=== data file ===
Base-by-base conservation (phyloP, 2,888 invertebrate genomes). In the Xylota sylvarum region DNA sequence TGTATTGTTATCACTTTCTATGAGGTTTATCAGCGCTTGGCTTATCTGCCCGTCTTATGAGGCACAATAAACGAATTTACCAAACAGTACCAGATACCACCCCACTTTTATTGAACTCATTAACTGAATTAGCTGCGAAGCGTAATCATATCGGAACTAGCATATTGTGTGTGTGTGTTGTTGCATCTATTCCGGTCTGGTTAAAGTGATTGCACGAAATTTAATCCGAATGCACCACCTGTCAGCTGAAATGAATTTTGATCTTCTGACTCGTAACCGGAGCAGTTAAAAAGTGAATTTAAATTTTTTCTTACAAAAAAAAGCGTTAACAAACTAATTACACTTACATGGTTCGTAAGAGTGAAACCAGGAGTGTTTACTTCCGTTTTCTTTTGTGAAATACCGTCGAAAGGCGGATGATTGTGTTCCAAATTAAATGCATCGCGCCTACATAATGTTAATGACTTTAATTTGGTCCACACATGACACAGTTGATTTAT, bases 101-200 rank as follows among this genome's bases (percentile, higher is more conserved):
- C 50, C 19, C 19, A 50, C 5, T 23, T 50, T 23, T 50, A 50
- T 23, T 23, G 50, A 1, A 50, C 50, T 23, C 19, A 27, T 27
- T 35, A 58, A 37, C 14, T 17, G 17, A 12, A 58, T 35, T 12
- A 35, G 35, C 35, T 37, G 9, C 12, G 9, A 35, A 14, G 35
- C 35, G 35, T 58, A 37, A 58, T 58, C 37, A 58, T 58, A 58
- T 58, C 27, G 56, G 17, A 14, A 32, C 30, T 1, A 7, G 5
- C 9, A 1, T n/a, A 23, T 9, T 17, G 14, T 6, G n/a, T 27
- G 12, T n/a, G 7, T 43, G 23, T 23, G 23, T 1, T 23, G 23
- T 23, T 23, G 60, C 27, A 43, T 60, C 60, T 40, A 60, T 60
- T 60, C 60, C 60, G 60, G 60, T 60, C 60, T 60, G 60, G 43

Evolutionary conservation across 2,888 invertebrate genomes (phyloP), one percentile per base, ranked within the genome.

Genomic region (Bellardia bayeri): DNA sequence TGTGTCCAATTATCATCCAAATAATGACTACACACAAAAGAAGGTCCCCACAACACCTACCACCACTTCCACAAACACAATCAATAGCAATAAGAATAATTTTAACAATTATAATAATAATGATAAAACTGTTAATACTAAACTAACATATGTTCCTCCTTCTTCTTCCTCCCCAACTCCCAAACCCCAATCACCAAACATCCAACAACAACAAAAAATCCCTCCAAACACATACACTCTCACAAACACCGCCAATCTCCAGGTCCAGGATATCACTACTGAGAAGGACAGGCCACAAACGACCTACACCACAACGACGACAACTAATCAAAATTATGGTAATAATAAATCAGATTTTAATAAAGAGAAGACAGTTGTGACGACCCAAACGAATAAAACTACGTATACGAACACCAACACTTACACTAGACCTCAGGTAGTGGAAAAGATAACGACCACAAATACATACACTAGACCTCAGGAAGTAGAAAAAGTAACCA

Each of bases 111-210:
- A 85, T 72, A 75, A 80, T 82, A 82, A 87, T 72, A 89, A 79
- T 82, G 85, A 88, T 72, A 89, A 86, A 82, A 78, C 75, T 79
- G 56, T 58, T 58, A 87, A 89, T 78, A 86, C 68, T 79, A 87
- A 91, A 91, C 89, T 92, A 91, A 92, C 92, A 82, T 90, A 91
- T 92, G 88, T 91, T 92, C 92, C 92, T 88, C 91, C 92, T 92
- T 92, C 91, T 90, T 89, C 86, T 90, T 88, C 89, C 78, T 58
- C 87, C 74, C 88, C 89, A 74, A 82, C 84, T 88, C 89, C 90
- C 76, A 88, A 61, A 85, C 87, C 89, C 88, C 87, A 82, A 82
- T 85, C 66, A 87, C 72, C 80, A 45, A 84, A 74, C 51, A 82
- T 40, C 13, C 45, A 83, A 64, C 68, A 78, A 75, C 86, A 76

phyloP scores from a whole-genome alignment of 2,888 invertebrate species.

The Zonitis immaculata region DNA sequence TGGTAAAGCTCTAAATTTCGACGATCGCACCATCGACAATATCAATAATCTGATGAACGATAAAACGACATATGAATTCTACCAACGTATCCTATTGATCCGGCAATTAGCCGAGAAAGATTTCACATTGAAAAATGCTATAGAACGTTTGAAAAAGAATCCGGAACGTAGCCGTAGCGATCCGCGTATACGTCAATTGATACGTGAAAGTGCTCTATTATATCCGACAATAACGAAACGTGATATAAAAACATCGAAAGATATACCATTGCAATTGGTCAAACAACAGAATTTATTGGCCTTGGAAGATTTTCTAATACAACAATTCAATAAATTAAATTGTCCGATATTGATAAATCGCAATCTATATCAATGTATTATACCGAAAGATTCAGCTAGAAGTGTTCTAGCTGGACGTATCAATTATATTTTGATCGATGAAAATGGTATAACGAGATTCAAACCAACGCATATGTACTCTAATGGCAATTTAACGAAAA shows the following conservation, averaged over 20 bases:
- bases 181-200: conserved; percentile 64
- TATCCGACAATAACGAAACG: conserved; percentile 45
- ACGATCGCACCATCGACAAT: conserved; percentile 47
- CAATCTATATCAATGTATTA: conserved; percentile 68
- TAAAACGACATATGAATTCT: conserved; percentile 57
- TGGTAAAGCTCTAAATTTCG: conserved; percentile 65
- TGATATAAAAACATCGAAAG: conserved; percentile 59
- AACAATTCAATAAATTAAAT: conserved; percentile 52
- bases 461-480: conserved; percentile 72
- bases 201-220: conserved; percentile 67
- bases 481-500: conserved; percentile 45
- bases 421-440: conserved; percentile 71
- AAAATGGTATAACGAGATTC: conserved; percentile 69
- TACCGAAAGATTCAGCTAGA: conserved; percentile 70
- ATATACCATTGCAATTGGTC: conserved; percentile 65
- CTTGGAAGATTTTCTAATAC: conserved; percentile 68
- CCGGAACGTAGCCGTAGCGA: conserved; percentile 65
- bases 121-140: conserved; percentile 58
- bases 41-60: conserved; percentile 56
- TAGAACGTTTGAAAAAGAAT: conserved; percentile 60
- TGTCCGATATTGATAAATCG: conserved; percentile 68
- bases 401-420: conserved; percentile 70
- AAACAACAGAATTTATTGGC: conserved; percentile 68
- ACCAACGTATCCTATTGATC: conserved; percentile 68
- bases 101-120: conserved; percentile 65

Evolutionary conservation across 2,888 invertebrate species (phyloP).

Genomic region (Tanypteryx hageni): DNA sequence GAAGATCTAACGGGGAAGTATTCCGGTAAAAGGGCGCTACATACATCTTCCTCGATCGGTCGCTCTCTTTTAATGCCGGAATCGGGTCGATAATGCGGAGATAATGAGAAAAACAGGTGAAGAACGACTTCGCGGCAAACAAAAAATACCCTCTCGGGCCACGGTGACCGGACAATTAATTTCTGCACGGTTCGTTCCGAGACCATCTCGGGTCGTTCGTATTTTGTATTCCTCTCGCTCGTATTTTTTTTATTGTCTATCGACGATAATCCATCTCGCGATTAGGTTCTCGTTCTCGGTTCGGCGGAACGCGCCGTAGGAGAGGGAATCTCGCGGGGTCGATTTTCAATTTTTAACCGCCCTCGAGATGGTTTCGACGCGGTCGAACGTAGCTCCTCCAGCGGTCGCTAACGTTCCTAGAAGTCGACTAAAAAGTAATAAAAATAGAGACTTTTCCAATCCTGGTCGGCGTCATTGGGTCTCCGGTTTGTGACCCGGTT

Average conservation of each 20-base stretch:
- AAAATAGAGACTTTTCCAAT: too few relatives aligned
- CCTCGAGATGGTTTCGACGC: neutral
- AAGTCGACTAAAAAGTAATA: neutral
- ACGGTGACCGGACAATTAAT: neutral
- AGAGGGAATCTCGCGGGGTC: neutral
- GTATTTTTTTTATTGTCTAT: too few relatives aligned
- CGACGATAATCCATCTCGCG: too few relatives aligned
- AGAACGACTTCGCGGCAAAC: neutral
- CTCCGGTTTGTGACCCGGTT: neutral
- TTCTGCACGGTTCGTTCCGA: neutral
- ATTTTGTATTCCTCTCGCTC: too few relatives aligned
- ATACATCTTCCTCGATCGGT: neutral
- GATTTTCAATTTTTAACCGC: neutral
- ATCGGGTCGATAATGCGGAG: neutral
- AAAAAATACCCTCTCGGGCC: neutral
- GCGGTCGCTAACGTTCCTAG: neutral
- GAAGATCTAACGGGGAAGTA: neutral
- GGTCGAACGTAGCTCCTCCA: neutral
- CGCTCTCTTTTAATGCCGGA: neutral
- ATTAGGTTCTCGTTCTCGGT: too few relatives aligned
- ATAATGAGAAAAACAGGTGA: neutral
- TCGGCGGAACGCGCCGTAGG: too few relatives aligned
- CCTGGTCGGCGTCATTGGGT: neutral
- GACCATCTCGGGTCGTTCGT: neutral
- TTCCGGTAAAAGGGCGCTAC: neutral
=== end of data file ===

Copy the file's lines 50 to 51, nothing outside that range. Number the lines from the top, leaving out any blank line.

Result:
- ACCAACGTATCCTATTGATC: conserved; percentile 68
- bases 101-120: conserved; percentile 65